Seven big pharmaceutical companies are collaborating on FinnGen, according to Carmela Kantor-Aaltonen, director of Finnish Bioindustries (FIB), Finland’s biotechnology industry association. About 500 000 samples, representing 10 percent of Finland’s population are scheduled to be collected by the end of 2023. The genome data produced during the project will be owned by the Finnish biobanks, and remain available for research purposes. Any medical breakthroughs that arise from the project could benefit health care systems and patients globally.
“The study will deepen the understanding the origins of big diseases and their treatment,” noted Kantor-Aaltonen. “There also will be a large collaboration with Finnish pharmaceutical companies. The companies can use the data for drug discoveries.”
The project is part of a national health strategy that includes a national cancer center scheduled to be built in Helsinki in the near future, Kantor-Aaltonen said. “It will be one place where researchers can collect all the data, so cancer treatments can be more equalized and knowledge and treatments can be available all over.”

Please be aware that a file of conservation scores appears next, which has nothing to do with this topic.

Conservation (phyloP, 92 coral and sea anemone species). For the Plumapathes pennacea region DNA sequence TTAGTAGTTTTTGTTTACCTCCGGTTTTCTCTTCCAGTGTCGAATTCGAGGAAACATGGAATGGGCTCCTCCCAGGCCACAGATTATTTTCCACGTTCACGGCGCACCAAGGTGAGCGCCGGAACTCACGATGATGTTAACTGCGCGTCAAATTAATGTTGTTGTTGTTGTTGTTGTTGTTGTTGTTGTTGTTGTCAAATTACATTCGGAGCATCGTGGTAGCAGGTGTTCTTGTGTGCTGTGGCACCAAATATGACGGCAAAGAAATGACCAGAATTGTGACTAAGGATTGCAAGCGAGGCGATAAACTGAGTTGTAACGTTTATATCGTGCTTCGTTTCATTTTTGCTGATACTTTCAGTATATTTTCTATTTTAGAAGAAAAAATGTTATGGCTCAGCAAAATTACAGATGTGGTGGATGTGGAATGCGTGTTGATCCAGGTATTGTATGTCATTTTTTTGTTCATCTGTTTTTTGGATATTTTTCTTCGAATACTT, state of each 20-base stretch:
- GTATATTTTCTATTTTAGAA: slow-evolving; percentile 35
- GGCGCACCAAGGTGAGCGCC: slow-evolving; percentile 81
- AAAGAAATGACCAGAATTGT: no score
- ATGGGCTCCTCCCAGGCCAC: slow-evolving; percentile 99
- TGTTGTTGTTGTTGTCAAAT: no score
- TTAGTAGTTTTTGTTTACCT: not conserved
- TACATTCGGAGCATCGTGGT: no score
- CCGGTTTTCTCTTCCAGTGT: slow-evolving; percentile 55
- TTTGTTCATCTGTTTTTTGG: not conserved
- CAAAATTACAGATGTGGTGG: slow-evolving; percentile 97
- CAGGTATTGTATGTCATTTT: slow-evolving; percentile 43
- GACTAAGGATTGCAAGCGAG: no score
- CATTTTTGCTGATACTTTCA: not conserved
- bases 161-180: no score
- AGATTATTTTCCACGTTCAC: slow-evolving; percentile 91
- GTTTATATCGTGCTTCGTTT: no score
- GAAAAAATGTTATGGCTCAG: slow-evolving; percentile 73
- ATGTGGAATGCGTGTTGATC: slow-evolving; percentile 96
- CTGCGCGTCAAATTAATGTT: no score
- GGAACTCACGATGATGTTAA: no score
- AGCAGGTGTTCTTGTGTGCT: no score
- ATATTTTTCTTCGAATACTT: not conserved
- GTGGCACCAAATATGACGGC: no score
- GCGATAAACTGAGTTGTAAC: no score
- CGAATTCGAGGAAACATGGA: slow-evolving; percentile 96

Public and private collaboration
Among other goals of HiLIFE and FIB have been to attract more private funding for life science work, especially from overseas. “Research has been mostly dependent on public funding, but recent efforts have led to increasing collaboration between public and private sectors,” Mäkelä said. “Within HiLIFE and especially FIMM there has been a rapid growth in business collaborations, especially in the areas of individualized systems medicine in cancer and Finnish Genomes.” Investors have been drawn to the individualized systems’ medicine by new approaches to screen drug sensitivities from hematological malignancies, he added. Those approaches are now expanding to solid tumors, thanks to help from the growing biobanks, and new national funding instruments such as the flagships continued Mäkelä.
Positive towards research